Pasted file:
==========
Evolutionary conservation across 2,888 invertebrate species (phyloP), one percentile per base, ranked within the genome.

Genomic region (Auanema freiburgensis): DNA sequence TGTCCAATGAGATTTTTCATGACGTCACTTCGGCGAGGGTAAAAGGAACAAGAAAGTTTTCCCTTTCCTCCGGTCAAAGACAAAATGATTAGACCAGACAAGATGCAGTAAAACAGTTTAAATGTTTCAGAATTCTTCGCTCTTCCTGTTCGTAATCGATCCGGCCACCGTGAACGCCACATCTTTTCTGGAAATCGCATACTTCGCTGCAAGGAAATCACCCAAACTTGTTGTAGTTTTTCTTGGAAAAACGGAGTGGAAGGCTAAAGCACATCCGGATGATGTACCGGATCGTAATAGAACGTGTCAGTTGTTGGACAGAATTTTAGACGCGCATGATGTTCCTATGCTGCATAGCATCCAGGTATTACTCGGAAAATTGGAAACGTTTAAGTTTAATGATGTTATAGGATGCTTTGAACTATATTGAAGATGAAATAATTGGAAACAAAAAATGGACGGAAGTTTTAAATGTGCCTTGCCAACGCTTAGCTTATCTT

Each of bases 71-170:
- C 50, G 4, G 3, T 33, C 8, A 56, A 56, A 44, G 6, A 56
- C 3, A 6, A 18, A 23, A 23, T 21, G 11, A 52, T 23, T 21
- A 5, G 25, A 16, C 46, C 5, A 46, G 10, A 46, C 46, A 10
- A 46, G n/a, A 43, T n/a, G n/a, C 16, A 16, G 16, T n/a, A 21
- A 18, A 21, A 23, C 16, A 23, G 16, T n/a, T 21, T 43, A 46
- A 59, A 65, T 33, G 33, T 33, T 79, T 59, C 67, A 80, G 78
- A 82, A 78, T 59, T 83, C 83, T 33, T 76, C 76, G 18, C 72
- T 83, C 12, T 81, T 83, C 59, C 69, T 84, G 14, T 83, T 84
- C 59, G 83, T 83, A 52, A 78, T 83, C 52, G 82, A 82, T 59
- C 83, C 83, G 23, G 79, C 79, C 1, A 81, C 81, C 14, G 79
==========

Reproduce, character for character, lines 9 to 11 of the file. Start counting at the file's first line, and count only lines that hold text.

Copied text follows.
- A 59, A 65, T 33, G 33, T 33, T 79, T 59, C 67, A 80, G 78
- A 82, A 78, T 59, T 83, C 83, T 33, T 76, C 76, G 18, C 72
- T 83, C 12, T 81, T 83, C 59, C 69, T 84, G 14, T 83, T 84